XII went to bed after prayers and hearty tears and had this dream towards daybreak. I dreamed I was in some obscure, large house, where there was a tumultuous, raging people, amongst whom I knew not any but my brother H. My dear wife was there with me, but having conceived some discomfort at their disorder, I quitted the place, and went out, leaving my dear wife behind me. As I went out I considered with myself, and called to mind some small, at least seeming, unkindnesses I had used towards my dear wife in her lifetime, and the remembrance of them being odious to me I wondered with myself that I should leave her behind me and neglect her company, having now the opportunity to converse with her after death. These were my thoughts, whereupon I turned in, and taking her along with me, there followed us a certain person, with whom I had in former times revelled away many years in drinking. I had in my hand a very long cane, and at last we came to a churchyard, and it was the brightest daylight that ever I beheld: when we were about the middle of the churchyard, I struck upon the ground with my cane at the full length and it gave a most shrill, reverberating echo. I turned back to look upon my wife, and she appeared to me in green silk down to the ground, and much taller, and slenderer than she was in her lifetime, but in her face there was so much glory, and beauty, that no Angel in Heaven can have more. She told me the noise of the cane had frighted her a little, but saying so she smiled upon me and looked most divinely. Upon this I looked up to Heaven, and having quite forgot my first apprehension, which was true, namely that she appeared thus to me after her death, I was much troubled in mind lest I should die before her, and this I feared upon a spiritual account, lest after my death she might be tempted to do amiss, and to live otherwise than she did at present. While I was thus troubled, the cane that was in my hand suddenly broke, and when it was broken, it appeared no more like a cane, but was a brittle, weak reed. This did put me in mind of her death again, and so did put me out of my fear, and the doubts I conceived, if I died before her. When the reed was broken, she came close to me, and I gave her the longer half of the reed, and the furthest end and the shortest I kept for myself; but looking on the broken end of it, and finding it ragged, and something rough, she gave me a knife to polish it, which I did. Then we passed both out of the churchyard, and turning to the gentleman that followed me I asked him if he would go along with us, but he utterly refused; and the truth is, he still follows the world too much. Then I turned to my dear wife to go along with her, and having so done I awaked.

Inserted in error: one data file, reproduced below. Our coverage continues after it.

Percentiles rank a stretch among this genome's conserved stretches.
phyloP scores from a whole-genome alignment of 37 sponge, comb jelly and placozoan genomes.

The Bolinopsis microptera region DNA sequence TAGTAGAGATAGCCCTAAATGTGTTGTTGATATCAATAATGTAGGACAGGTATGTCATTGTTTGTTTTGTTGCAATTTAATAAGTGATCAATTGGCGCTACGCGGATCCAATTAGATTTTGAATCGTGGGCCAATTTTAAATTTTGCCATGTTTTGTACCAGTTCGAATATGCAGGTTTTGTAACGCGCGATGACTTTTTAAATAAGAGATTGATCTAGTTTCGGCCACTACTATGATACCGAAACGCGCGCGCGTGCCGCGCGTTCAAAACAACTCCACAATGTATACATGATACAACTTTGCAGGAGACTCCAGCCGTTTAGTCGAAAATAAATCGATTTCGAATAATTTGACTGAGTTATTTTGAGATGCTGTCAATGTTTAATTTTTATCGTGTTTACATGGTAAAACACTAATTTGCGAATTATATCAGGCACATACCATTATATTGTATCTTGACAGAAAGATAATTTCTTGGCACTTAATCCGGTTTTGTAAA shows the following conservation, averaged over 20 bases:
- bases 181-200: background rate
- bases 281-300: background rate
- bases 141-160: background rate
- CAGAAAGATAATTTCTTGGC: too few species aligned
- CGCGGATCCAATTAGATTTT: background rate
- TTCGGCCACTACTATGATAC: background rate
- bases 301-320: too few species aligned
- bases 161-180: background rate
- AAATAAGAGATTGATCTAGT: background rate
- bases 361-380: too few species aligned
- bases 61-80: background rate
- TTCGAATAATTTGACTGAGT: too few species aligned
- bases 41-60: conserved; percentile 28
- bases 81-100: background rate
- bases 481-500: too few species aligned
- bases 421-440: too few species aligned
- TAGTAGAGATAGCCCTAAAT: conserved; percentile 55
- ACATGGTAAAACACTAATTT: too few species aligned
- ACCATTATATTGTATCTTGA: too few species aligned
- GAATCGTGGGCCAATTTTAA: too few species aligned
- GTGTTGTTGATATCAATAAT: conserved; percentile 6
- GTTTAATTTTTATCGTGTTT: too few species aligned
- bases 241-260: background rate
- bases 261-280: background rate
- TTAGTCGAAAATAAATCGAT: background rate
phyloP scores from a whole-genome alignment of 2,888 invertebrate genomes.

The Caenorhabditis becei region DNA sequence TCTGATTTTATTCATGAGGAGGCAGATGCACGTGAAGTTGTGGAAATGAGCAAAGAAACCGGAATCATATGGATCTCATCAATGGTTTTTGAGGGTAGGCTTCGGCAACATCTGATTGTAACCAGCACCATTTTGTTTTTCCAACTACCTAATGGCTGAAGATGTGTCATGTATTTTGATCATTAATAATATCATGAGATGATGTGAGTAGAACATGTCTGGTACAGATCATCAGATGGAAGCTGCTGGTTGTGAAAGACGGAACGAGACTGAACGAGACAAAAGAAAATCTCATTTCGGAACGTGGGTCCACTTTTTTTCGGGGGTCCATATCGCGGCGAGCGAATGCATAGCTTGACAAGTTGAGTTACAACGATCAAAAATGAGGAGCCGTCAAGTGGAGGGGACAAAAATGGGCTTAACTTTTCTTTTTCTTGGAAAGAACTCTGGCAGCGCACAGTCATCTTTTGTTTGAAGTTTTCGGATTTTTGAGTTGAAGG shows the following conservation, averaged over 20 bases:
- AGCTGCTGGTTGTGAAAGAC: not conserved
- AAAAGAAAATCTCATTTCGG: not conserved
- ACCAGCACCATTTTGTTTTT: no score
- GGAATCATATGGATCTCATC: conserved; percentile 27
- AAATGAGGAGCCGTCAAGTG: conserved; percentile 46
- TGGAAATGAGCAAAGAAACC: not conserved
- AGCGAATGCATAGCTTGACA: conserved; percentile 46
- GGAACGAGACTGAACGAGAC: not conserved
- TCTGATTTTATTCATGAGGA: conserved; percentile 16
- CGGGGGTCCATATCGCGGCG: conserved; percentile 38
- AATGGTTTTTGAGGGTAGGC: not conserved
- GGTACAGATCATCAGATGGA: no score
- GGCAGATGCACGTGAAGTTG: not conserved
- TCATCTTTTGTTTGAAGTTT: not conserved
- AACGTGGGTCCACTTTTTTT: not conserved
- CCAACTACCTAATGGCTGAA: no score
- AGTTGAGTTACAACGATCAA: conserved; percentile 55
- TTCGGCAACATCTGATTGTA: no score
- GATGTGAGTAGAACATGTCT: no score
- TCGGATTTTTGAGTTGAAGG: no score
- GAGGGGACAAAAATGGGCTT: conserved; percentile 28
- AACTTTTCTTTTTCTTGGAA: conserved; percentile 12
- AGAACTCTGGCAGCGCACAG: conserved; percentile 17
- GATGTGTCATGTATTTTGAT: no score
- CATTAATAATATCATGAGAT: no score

April the 9th. Die ♄ 1659
By this dream, and the shortest part of the reed left in my hand, I guess I shall not live so long after her, as I have lived with her. Praised be my God ! Amen !
XIII dreamed that a flame of a whitish colour should break out at the toes of my left foot, and this was told me in my dream by a strange person and of a dark countenance. It is to be noted, that this was the very night on which my dear wife died, 1658; it being a Saturday night and but one short of the number, or true account. It may be the disease that shall occasion my death, was shewed me on the night wherein she died, for true it is, that in my left foot there is now a dangerous humour fallen down, and lodged under my very heel, and upon the lifting of my leg upward, it pains me strangely. It fell first into my knee, and what it may come to I know not, unless it will end in a gout; but it first of all troubled me in the sinews, and caused a contraction of them, and then I had a dull pain and still have in the uppermost joint of the thigh. T. R. V.
April the 16th, at night. 1659
Many years ago, at Paddington, before my distemper in the liver seized me, there appeared to me twice in the same night in two several dreams, a young, strange person, not unlike to him who appeared in a strange manner to me at Edmond Hall Oxford. His countenance was dark, and I believe it is the evil genius, but, in this last dream, I saw him not so clearly, my life I bless God for it, being much amended. The evil he so gladly signifies to me, frightens me not, for I am ready for death and with all my heart shall I welcome it, for I desire to be dissolved and to be with Christ, which is far better for me, than live, and sin in this sinful body. T. R. V. 1659.
God is. T. R. V. Amen and Amen!